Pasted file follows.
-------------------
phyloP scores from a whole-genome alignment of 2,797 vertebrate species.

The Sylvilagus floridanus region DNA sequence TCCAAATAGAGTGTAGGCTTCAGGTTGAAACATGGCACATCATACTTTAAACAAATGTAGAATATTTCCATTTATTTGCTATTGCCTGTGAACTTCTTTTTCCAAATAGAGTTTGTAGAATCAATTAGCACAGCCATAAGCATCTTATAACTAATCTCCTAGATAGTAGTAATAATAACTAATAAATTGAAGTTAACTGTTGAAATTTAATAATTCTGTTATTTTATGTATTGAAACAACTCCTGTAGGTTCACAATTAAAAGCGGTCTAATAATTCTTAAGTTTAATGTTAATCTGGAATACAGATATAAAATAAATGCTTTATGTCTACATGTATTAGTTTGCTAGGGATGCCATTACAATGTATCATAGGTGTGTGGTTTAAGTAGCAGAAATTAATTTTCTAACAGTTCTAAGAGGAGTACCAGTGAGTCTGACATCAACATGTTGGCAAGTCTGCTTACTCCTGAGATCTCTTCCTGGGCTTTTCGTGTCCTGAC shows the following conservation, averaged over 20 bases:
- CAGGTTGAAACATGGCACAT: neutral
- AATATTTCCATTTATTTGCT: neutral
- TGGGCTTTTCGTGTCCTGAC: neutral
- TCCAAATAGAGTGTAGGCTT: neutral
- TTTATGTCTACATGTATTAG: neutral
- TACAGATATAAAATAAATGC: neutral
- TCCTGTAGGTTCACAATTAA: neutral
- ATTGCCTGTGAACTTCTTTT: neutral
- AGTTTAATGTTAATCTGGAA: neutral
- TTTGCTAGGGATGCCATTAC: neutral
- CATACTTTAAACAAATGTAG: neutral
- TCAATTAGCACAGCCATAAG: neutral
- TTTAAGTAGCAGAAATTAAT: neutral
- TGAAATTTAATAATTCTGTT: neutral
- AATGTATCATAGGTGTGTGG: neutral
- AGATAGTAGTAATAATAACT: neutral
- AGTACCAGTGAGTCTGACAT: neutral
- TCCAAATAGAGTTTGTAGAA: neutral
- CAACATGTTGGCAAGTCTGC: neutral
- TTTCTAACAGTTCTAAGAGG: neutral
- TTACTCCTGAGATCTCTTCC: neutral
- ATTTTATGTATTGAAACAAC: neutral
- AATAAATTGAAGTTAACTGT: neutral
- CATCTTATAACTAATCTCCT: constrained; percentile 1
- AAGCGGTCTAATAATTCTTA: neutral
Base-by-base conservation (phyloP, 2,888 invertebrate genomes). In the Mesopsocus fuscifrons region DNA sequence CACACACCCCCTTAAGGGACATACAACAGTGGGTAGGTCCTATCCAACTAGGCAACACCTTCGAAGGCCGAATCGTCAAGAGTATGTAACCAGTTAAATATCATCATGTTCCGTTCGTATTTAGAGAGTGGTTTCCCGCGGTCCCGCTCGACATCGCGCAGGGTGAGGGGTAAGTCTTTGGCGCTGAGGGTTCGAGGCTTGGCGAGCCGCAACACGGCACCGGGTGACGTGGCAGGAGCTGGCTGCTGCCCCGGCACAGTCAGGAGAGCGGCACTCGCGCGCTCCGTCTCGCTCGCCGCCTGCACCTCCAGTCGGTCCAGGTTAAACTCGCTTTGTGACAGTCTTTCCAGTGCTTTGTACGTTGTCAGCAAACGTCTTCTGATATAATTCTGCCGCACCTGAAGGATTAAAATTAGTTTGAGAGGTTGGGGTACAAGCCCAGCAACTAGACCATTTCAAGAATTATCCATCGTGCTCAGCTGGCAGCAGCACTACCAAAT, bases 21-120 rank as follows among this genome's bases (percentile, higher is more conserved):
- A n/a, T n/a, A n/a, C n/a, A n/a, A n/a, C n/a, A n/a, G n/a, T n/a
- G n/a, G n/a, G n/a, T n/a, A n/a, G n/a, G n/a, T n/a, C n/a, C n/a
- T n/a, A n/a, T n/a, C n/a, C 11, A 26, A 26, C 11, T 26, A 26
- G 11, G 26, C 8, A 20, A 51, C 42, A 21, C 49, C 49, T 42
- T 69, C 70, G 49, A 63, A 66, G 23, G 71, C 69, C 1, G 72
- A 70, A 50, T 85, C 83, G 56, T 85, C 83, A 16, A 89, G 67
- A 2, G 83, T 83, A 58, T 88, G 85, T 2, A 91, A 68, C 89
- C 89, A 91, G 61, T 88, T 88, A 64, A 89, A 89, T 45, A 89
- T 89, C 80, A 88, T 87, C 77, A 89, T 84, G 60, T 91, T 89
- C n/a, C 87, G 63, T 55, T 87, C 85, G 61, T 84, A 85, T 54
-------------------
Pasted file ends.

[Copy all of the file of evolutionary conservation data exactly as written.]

phyloP scores from a whole-genome alignment of 2,797 vertebrate species.

The Sylvilagus floridanus region DNA sequence TCCAAATAGAGTGTAGGCTTCAGGTTGAAACATGGCACATCATACTTTAAACAAATGTAGAATATTTCCATTTATTTGCTATTGCCTGTGAACTTCTTTTTCCAAATAGAGTTTGTAGAATCAATTAGCACAGCCATAAGCATCTTATAACTAATCTCCTAGATAGTAGTAATAATAACTAATAAATTGAAGTTAACTGTTGAAATTTAATAATTCTGTTATTTTATGTATTGAAACAACTCCTGTAGGTTCACAATTAAAAGCGGTCTAATAATTCTTAAGTTTAATGTTAATCTGGAATACAGATATAAAATAAATGCTTTATGTCTACATGTATTAGTTTGCTAGGGATGCCATTACAATGTATCATAGGTGTGTGGTTTAAGTAGCAGAAATTAATTTTCTAACAGTTCTAAGAGGAGTACCAGTGAGTCTGACATCAACATGTTGGCAAGTCTGCTTACTCCTGAGATCTCTTCCTGGGCTTTTCGTGTCCTGAC shows the following conservation, averaged over 20 bases:
- CAGGTTGAAACATGGCACAT: neutral
- AATATTTCCATTTATTTGCT: neutral
- TGGGCTTTTCGTGTCCTGAC: neutral
- TCCAAATAGAGTGTAGGCTT: neutral
- TTTATGTCTACATGTATTAG: neutral
- TACAGATATAAAATAAATGC: neutral
- TCCTGTAGGTTCACAATTAA: neutral
- ATTGCCTGTGAACTTCTTTT: neutral
- AGTTTAATGTTAATCTGGAA: neutral
- TTTGCTAGGGATGCCATTAC: neutral
- CATACTTTAAACAAATGTAG: neutral
- TCAATTAGCACAGCCATAAG: neutral
- TTTAAGTAGCAGAAATTAAT: neutral
- TGAAATTTAATAATTCTGTT: neutral
- AATGTATCATAGGTGTGTGG: neutral
- AGATAGTAGTAATAATAACT: neutral
- AGTACCAGTGAGTCTGACAT: neutral
- TCCAAATAGAGTTTGTAGAA: neutral
- CAACATGTTGGCAAGTCTGC: neutral
- TTTCTAACAGTTCTAAGAGG: neutral
- TTACTCCTGAGATCTCTTCC: neutral
- ATTTTATGTATTGAAACAAC: neutral
- AATAAATTGAAGTTAACTGT: neutral
- CATCTTATAACTAATCTCCT: constrained; percentile 1
- AAGCGGTCTAATAATTCTTA: neutral
Base-by-base conservation (phyloP, 2,888 invertebrate genomes). In the Mesopsocus fuscifrons region DNA sequence CACACACCCCCTTAAGGGACATACAACAGTGGGTAGGTCCTATCCAACTAGGCAACACCTTCGAAGGCCGAATCGTCAAGAGTATGTAACCAGTTAAATATCATCATGTTCCGTTCGTATTTAGAGAGTGGTTTCCCGCGGTCCCGCTCGACATCGCGCAGGGTGAGGGGTAAGTCTTTGGCGCTGAGGGTTCGAGGCTTGGCGAGCCGCAACACGGCACCGGGTGACGTGGCAGGAGCTGGCTGCTGCCCCGGCACAGTCAGGAGAGCGGCACTCGCGCGCTCCGTCTCGCTCGCCGCCTGCACCTCCAGTCGGTCCAGGTTAAACTCGCTTTGTGACAGTCTTTCCAGTGCTTTGTACGTTGTCAGCAAACGTCTTCTGATATAATTCTGCCGCACCTGAAGGATTAAAATTAGTTTGAGAGGTTGGGGTACAAGCCCAGCAACTAGACCATTTCAAGAATTATCCATCGTGCTCAGCTGGCAGCAGCACTACCAAAT, bases 21-120 rank as follows among this genome's bases (percentile, higher is more conserved):
- A n/a, T n/a, A n/a, C n/a, A n/a, A n/a, C n/a, A n/a, G n/a, T n/a
- G n/a, G n/a, G n/a, T n/a, A n/a, G n/a, G n/a, T n/a, C n/a, C n/a
- T n/a, A n/a, T n/a, C n/a, C 11, A 26, A 26, C 11, T 26, A 26
- G 11, G 26, C 8, A 20, A 51, C 42, A 21, C 49, C 49, T 42
- T 69, C 70, G 49, A 63, A 66, G 23, G 71, C 69, C 1, G 72
- A 70, A 50, T 85, C 83, G 56, T 85, C 83, A 16, A 89, G 67
- A 2, G 83, T 83, A 58, T 88, G 85, T 2, A 91, A 68, C 89
- C 89, A 91, G 61, T 88, T 88, A 64, A 89, A 89, T 45, A 89
- T 89, C 80, A 88, T 87, C 77, A 89, T 84, G 60, T 91, T 89
- C n/a, C 87, G 63, T 55, T 87, C 85, G 61, T 84, A 85, T 54